Do You Believe In ‘Lucky’ Clothes?

I worry that it’s dangerous to be so emotionally dependent on inanimate objects, to invest them with so much significance – whether it’s superstition or simply happy memories of a place, time or person.

Oct 30, 2012 at 10:00am | Leave a comment

"Very superstitious, writing's on the wall, Very superstitious, ladders bout' to fall..."

That’s me Stevie! I am positively medieval when it comes to omens – spotting one magpie (‘for sorrow’) turns me into a flinching, jerking peasant as I furiously tap my knuckles and break a loop made of my fingers to ward off bad luck and I scoop lucky (filthy) pennies off the ground (except for the time when it was glued to the pavement on Oxford Street – oh the shame.)

And of course this Dark Ages mentality extends to my wardrobe. I have a ‘lucky’ handbag that I have taken along to every single job interview I’ve ever had [You were carrying this the first time I interviewed you for a job! ]. It’s actually a Paul Smith men’s wash bag which I use as an oversized clutch and is an excellent icebreaker in interview situations.


Good luck charm: my Paul Smith 'interview' bag

I got it on completing my first internship on the fashion desk of a Sunday newspaper’s magazine – the fashion editor very kindly let me choose a gift from a pile of swag and I immediately grabbed this bag. Once I started taking it to job interviews (and got the jobs), I then couldn’t risk not taking it – if you see what I mean.

The same goes for a pair of pumps that I found in Absolute Vintage on Brick Lane – they are navy and white leather with amazing zigzag detailing and I wore them to my first ever celebrity interview years ago. I was absolutely terrified but the subject of the interview, Rosamund Pike charmingly complimented me on the shoes, immediately setting me at my ease and I’ve worn them to movie junkets ever since. Ok, they crush my feet cruelly and I can barely stand, let alone walk in them, but none of that matters – they make me feel confident in situations where I need that little extra boost.


In. So. Much. Pain. Right. Now. But lucky!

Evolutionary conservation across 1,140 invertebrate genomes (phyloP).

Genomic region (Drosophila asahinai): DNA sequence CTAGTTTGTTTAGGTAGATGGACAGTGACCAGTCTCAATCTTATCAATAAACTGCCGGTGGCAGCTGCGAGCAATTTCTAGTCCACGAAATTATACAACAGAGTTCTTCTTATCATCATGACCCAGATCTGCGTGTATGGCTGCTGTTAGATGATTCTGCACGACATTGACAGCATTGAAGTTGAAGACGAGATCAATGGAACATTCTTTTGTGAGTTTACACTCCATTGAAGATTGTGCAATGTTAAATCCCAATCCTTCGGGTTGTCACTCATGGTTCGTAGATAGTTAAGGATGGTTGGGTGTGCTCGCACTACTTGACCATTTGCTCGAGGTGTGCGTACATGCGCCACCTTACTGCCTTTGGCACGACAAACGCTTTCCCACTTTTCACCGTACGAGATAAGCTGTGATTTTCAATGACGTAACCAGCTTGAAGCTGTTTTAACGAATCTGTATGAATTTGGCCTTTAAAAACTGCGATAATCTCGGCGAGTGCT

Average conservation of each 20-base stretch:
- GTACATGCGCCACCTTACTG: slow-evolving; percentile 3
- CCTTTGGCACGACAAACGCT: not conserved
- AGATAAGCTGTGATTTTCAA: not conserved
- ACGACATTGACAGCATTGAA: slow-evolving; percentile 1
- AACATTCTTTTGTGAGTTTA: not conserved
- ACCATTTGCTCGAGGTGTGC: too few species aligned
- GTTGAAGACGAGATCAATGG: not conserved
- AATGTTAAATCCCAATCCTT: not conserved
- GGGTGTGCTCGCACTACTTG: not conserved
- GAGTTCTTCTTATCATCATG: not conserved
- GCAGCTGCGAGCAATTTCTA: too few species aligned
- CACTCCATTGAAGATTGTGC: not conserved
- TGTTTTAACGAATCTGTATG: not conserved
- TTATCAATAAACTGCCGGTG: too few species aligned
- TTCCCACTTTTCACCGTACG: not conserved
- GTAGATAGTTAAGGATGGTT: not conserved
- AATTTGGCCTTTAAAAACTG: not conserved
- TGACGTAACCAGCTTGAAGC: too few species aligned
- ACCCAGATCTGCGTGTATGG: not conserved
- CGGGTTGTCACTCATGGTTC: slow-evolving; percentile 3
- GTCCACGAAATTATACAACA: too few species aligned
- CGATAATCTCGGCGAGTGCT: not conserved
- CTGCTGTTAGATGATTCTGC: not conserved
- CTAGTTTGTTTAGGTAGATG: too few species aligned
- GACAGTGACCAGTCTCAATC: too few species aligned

Actually I can think of a few other pairs of shoes which I consider lucky, or that at least have sentimental associations – a pungent pair of suede two-tone brogues from New Look (a big hit with ScarJo and Natalie P when I interviewed them for The Other Boleyn Girl), the bubblegum pink Miu Miu pumps I got married in and some electric blue satin stilettos (classy!) that I bought with my first ever pay cheque for a piece of journalism, to name but a few.


Just a few of the shoes I can't bear to be parted from because of their sentimental/superstitious associations

There’s also a ‘lucky’ set of underwear (not in that way, ew) which always makes me feel like I’m wearing a superhero costume under my clothes, such is the power it gives me when I put it on. I cling sentimentally onto too-small dresses and t-shirts because they remind me of my teenage years, or a particular summer, or gig, or boy.

And don’t even get me started on the aran cardigan that my granny knitted me, or the Gucci handbag I have on permanent loan from my mum, or the Bottega Veneta I bought off eBay – I have an obsession with these objects that is bordering on unhealthy.


Wardrobe treasure: Granny's aran cardigan

You see, this is where I start to worry: am I too attached to these pieces of clothing? What would I do if I lost them? Would the good luck I attribute to them vanish too? I worry that it’s dangerous to be so emotionally dependent on inanimate objects, to invest them with so much significance – whether it’s superstition or simply happy memories of a place, time or person.

Because God knows I’m not very good at looking after stuff, so it’s only a matter of time before one of these precious talismans gets left behind on the tube. I’ve got form for this – I’ve lost two scarves that were handed down to me from my parents and that I loved so much that when I lost them I could barely breath. The same goes for a very precious garment which mysteriously vanished after a party. I was hysterical about that one. It’s not healthy, I need to break these attachments – they’re only things and things disappear, whether you lose them, or they’re stolen, or the fabric simply perishes with age and use.

So am I alone in my creepy and materialistic attachment to my clothes? Do you have a pair of lucky pants you'd care to tell me about? A treasured heirloom that you'd be devestated to lose? Share with me!